Getting to Give Activity

6, 7, 8, 9, 10, 11, 12

Youth Activity: Students brainstorm time, talent, and treasure examples that they have to offer/give. The activity will ask each person to think of some ways he/she can generate money. 

“You should never think that just because you’re a kid you can’t do something.”

~ Max Penning, 12 years old, 1999 Prudential Spirit of Community Award Honoree, sold 2000 pizzas 

Print45 minutes

Youth will

  • see they can generate treasure to use in philanthropic actions.
  • discover access to treasure through selling things that young people own.

handout: Getting to Give

Teacher Preparation 

Review the flipchart from lesson three: Time Equals Treasure


  1. Review the line, “ Money is our time, talents, and things changed into dollars." Today’s activity will demonstrate how each participant has their own time, talent, and “things” which can be changed to dollars. Participants are reminded that one important way to be a philanthropist is to give money. 

  2. The facilitator hands out the Getting to Give handout. Before students complete the handout on their own, the group comes up with examples for each section. 

    • THINGS I have that I could sell to get money to give.
    • Ways I could use my TIME to make money to give.
    • Special TALENTS I have that I can use to make money to give.

    The following questions guide the group discussions before they work independently.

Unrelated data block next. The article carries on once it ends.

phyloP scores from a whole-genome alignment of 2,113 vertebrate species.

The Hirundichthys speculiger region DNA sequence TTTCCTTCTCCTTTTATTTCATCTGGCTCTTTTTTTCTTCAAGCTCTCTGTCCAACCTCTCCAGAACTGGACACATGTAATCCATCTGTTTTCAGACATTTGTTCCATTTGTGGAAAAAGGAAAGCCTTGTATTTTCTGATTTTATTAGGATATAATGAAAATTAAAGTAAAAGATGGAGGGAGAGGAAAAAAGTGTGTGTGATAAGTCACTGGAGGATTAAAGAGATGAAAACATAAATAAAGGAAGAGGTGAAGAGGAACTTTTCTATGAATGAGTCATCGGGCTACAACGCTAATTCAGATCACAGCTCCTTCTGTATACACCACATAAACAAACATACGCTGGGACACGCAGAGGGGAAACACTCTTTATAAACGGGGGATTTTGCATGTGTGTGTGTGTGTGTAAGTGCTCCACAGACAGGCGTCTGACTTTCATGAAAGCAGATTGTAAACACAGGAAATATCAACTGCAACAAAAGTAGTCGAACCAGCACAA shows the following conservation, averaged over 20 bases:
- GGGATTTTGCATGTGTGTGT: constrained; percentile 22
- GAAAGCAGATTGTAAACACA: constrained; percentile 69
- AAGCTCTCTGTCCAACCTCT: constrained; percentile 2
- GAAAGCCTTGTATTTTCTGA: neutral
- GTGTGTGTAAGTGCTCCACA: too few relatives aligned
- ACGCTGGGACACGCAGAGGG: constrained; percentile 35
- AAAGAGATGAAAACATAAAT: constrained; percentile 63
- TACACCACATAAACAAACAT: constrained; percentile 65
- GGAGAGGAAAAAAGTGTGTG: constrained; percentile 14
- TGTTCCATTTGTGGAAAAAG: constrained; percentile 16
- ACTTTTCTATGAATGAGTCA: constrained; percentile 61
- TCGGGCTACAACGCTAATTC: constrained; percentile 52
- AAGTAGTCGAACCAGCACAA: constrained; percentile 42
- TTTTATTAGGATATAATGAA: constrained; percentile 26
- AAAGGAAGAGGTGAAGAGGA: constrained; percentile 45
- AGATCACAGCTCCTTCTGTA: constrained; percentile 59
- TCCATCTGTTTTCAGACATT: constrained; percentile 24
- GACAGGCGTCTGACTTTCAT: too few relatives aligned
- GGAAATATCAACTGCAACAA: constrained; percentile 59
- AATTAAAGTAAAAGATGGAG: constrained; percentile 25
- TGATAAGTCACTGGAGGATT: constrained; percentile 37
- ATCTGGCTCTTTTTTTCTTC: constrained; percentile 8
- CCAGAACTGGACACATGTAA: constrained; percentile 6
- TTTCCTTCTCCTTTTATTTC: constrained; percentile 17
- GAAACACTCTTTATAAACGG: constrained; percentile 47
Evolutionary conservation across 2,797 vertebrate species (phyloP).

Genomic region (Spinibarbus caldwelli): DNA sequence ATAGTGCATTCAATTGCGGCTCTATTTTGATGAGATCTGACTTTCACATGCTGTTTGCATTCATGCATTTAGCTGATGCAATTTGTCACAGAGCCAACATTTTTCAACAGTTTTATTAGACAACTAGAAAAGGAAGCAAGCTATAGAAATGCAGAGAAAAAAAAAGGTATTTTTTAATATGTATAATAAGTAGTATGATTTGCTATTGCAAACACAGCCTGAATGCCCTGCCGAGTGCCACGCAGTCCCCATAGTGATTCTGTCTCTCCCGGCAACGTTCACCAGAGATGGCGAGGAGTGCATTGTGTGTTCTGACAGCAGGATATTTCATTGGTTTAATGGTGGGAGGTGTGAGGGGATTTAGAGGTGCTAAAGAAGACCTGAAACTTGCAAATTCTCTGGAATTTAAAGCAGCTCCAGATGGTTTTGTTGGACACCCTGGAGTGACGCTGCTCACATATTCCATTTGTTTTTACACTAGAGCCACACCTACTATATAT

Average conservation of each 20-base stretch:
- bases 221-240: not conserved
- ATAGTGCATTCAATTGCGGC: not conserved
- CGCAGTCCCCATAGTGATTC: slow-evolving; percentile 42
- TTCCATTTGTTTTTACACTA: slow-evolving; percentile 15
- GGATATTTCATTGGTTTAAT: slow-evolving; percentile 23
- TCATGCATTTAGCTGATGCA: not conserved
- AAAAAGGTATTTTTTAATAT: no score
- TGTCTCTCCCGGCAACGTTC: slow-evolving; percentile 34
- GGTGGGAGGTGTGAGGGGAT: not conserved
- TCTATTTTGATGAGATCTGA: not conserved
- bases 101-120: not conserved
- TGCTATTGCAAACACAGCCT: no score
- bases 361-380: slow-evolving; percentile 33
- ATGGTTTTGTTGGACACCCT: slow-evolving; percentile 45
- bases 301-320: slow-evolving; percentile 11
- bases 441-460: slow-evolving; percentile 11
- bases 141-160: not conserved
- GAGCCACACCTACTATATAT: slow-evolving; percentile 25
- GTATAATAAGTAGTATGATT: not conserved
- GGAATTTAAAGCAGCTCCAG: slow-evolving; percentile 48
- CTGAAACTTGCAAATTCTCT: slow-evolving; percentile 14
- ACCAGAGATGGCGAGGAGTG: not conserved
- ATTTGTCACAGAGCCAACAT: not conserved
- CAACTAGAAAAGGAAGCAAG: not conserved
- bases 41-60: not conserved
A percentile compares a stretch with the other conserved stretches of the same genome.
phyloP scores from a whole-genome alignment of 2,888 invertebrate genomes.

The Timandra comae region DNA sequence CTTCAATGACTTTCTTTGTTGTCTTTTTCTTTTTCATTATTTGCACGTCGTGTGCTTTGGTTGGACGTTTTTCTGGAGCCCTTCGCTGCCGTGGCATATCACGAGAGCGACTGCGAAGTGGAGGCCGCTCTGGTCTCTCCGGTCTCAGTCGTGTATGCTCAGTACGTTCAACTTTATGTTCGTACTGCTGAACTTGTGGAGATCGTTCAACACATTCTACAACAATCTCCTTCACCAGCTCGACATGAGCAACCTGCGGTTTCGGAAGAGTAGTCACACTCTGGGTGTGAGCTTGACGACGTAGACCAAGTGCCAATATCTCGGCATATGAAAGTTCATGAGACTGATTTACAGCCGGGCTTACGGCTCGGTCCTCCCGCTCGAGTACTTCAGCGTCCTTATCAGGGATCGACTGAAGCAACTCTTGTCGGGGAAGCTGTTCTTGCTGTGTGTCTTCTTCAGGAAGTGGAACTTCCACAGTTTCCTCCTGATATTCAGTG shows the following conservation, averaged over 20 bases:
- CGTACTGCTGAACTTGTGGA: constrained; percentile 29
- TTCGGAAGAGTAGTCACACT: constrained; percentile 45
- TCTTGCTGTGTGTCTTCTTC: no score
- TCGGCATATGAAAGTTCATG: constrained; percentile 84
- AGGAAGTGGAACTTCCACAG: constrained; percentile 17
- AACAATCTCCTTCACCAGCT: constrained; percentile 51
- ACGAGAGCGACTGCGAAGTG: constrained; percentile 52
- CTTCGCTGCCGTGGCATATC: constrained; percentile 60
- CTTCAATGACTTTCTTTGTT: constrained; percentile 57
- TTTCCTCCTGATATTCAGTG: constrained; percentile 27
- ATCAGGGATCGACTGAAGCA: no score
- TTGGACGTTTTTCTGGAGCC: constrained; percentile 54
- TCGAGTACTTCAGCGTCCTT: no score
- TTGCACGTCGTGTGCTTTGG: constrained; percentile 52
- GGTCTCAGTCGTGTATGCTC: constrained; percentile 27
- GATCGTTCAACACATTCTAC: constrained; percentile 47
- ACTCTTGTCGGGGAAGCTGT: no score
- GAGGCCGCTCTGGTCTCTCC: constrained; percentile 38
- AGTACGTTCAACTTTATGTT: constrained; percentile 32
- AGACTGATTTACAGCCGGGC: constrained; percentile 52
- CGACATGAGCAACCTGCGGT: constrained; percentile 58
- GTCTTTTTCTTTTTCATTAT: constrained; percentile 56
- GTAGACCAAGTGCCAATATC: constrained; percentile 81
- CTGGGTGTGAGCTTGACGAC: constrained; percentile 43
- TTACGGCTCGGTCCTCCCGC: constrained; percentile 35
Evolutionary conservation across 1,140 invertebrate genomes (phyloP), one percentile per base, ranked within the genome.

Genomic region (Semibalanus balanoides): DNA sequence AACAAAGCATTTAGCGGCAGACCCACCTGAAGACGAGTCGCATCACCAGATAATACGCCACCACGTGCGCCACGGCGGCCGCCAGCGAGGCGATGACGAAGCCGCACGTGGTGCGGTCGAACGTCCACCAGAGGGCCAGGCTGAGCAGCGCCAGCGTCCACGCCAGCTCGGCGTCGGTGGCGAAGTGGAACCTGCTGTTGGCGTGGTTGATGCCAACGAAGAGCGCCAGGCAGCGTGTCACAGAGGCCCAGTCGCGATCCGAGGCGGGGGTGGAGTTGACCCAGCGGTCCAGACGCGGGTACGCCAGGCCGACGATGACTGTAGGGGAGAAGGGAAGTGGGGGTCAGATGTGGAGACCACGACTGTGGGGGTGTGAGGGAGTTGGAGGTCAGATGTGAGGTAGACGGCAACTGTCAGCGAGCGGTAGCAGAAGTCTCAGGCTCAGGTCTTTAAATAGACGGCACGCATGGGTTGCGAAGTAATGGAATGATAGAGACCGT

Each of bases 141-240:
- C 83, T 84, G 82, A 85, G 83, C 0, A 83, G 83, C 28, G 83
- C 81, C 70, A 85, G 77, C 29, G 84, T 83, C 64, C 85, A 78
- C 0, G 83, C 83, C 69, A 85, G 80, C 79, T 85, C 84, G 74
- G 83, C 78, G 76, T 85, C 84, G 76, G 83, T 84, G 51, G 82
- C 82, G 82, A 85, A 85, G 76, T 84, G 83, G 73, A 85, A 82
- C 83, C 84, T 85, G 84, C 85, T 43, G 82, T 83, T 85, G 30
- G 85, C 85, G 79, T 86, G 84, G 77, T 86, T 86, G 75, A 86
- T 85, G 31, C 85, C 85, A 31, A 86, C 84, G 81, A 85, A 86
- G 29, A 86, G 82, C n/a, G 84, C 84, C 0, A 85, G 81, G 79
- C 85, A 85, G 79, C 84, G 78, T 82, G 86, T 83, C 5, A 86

3. Ask who has an old book or CD or something else at home that they don’t use or want. There may be things they are done with that might have value to someone else. Ask, "Where do old books, CD’s, games and toys sometimes end up?” (in the trash) Ask, "Where could a person sell these things?" (garage sales, online, consignment stores)

  4. Ask youth what they could do as a group or individual to make money for a good cause (using their time)? What have you seen others do to make money for causes? Answers may include car washes, selling candy, raking leaves, collecting cans or newspapers to sell.

  5. Does anyone here draw or do some form of art or play the piano or a musical instrument? Maybe you could use your talent to create something to sell.

  6. Give youth ten minutes to brainstorm on their own handout.

    The facilitator brings the individuals or groups back together. Ask for several to share what they have included. Add these to the ideas to the group list.

  7. Ask the participants to talk about some of the “fundraising” they have done. 

    1. Did you realize you were taking philanthropic actions when you were doing this?
    2. Why did you sell the Girl Scout cookies or raise money for the school?
    3. Why did you wash cars on a Saturday for the church group?
    4. Were you doing it for a special cause? To attend camp or an amusement park? To send missionaries to a Third World country?
    5. Did you ask at the time about how the dollars are used and why there was this need?

    A philanthropist needs to know how the dollars they have given or raised are being spent. Are they being used for a cause that you believe in? Do you think you will continue to support these causes? 
    The facilitator returns to the definition of philanthropy to close the session.